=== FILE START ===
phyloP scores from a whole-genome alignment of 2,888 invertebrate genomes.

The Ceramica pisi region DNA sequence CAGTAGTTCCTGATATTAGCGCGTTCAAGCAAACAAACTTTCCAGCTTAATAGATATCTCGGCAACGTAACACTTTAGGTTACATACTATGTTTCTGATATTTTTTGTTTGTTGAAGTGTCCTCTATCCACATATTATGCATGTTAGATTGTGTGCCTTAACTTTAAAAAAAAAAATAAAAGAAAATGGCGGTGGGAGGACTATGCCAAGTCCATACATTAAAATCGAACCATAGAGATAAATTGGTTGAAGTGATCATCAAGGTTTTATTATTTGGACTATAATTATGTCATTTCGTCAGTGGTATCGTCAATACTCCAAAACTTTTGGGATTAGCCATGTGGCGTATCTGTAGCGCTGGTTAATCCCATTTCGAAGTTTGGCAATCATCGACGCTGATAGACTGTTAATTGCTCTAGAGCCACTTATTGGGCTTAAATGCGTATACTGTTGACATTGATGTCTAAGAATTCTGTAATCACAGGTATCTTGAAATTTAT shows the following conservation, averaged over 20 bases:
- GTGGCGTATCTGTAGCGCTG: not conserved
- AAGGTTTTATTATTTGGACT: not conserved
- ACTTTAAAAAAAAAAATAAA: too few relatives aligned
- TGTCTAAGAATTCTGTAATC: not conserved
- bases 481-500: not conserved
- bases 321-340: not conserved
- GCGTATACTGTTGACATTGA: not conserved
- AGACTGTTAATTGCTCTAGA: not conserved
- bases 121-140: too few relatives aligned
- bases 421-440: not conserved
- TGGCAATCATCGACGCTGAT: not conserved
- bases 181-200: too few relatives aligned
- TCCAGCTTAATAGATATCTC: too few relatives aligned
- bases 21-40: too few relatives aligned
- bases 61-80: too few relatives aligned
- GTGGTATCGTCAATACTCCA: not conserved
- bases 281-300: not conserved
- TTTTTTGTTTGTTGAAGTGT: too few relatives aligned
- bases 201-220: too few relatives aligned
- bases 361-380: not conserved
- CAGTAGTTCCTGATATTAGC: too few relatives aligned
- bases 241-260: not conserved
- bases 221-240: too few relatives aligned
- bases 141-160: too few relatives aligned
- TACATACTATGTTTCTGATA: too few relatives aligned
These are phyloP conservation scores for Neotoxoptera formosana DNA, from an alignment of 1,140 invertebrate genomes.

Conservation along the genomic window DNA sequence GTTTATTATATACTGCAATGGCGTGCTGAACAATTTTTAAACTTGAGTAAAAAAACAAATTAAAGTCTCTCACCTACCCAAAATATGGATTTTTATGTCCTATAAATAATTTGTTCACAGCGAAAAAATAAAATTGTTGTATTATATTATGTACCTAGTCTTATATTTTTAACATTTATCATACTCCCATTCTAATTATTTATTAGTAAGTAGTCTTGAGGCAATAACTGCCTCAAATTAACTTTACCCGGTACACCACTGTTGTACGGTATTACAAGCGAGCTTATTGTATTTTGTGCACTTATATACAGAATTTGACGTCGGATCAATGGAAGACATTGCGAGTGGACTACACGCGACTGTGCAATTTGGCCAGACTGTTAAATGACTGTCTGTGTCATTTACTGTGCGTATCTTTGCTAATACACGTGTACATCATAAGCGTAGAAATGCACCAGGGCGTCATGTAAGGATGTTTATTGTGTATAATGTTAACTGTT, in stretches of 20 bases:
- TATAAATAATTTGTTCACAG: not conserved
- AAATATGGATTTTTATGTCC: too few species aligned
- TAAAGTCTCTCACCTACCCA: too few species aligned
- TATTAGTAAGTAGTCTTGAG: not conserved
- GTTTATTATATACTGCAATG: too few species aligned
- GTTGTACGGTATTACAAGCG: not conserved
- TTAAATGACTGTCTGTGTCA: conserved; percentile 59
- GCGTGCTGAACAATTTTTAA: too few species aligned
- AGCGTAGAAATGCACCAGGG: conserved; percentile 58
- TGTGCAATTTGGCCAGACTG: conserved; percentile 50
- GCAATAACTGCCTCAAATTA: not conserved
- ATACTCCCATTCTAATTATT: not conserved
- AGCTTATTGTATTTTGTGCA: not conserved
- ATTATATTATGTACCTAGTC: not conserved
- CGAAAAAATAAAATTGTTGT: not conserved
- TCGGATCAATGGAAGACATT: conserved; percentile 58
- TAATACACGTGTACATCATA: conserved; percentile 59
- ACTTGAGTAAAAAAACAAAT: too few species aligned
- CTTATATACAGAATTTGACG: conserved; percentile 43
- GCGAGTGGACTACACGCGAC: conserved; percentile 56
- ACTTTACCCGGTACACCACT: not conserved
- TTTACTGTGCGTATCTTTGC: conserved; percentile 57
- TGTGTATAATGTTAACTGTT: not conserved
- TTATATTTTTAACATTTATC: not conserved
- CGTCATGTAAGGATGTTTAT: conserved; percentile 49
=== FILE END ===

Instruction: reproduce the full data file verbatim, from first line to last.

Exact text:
phyloP scores from a whole-genome alignment of 2,888 invertebrate genomes.

The Ceramica pisi region DNA sequence CAGTAGTTCCTGATATTAGCGCGTTCAAGCAAACAAACTTTCCAGCTTAATAGATATCTCGGCAACGTAACACTTTAGGTTACATACTATGTTTCTGATATTTTTTGTTTGTTGAAGTGTCCTCTATCCACATATTATGCATGTTAGATTGTGTGCCTTAACTTTAAAAAAAAAAATAAAAGAAAATGGCGGTGGGAGGACTATGCCAAGTCCATACATTAAAATCGAACCATAGAGATAAATTGGTTGAAGTGATCATCAAGGTTTTATTATTTGGACTATAATTATGTCATTTCGTCAGTGGTATCGTCAATACTCCAAAACTTTTGGGATTAGCCATGTGGCGTATCTGTAGCGCTGGTTAATCCCATTTCGAAGTTTGGCAATCATCGACGCTGATAGACTGTTAATTGCTCTAGAGCCACTTATTGGGCTTAAATGCGTATACTGTTGACATTGATGTCTAAGAATTCTGTAATCACAGGTATCTTGAAATTTAT shows the following conservation, averaged over 20 bases:
- GTGGCGTATCTGTAGCGCTG: not conserved
- AAGGTTTTATTATTTGGACT: not conserved
- ACTTTAAAAAAAAAAATAAA: too few relatives aligned
- TGTCTAAGAATTCTGTAATC: not conserved
- bases 481-500: not conserved
- bases 321-340: not conserved
- GCGTATACTGTTGACATTGA: not conserved
- AGACTGTTAATTGCTCTAGA: not conserved
- bases 121-140: too few relatives aligned
- bases 421-440: not conserved
- TGGCAATCATCGACGCTGAT: not conserved
- bases 181-200: too few relatives aligned
- TCCAGCTTAATAGATATCTC: too few relatives aligned
- bases 21-40: too few relatives aligned
- bases 61-80: too few relatives aligned
- GTGGTATCGTCAATACTCCA: not conserved
- bases 281-300: not conserved
- TTTTTTGTTTGTTGAAGTGT: too few relatives aligned
- bases 201-220: too few relatives aligned
- bases 361-380: not conserved
- CAGTAGTTCCTGATATTAGC: too few relatives aligned
- bases 241-260: not conserved
- bases 221-240: too few relatives aligned
- bases 141-160: too few relatives aligned
- TACATACTATGTTTCTGATA: too few relatives aligned
These are phyloP conservation scores for Neotoxoptera formosana DNA, from an alignment of 1,140 invertebrate genomes.

Conservation along the genomic window DNA sequence GTTTATTATATACTGCAATGGCGTGCTGAACAATTTTTAAACTTGAGTAAAAAAACAAATTAAAGTCTCTCACCTACCCAAAATATGGATTTTTATGTCCTATAAATAATTTGTTCACAGCGAAAAAATAAAATTGTTGTATTATATTATGTACCTAGTCTTATATTTTTAACATTTATCATACTCCCATTCTAATTATTTATTAGTAAGTAGTCTTGAGGCAATAACTGCCTCAAATTAACTTTACCCGGTACACCACTGTTGTACGGTATTACAAGCGAGCTTATTGTATTTTGTGCACTTATATACAGAATTTGACGTCGGATCAATGGAAGACATTGCGAGTGGACTACACGCGACTGTGCAATTTGGCCAGACTGTTAAATGACTGTCTGTGTCATTTACTGTGCGTATCTTTGCTAATACACGTGTACATCATAAGCGTAGAAATGCACCAGGGCGTCATGTAAGGATGTTTATTGTGTATAATGTTAACTGTT, in stretches of 20 bases:
- TATAAATAATTTGTTCACAG: not conserved
- AAATATGGATTTTTATGTCC: too few species aligned
- TAAAGTCTCTCACCTACCCA: too few species aligned
- TATTAGTAAGTAGTCTTGAG: not conserved
- GTTTATTATATACTGCAATG: too few species aligned
- GTTGTACGGTATTACAAGCG: not conserved
- TTAAATGACTGTCTGTGTCA: conserved; percentile 59
- GCGTGCTGAACAATTTTTAA: too few species aligned
- AGCGTAGAAATGCACCAGGG: conserved; percentile 58
- TGTGCAATTTGGCCAGACTG: conserved; percentile 50
- GCAATAACTGCCTCAAATTA: not conserved
- ATACTCCCATTCTAATTATT: not conserved
- AGCTTATTGTATTTTGTGCA: not conserved
- ATTATATTATGTACCTAGTC: not conserved
- CGAAAAAATAAAATTGTTGT: not conserved
- TCGGATCAATGGAAGACATT: conserved; percentile 58
- TAATACACGTGTACATCATA: conserved; percentile 59
- ACTTGAGTAAAAAAACAAAT: too few species aligned
- CTTATATACAGAATTTGACG: conserved; percentile 43
- GCGAGTGGACTACACGCGAC: conserved; percentile 56
- ACTTTACCCGGTACACCACT: not conserved
- TTTACTGTGCGTATCTTTGC: conserved; percentile 57
- TGTGTATAATGTTAACTGTT: not conserved
- TTATATTTTTAACATTTATC: not conserved
- CGTCATGTAAGGATGTTTAT: conserved; percentile 49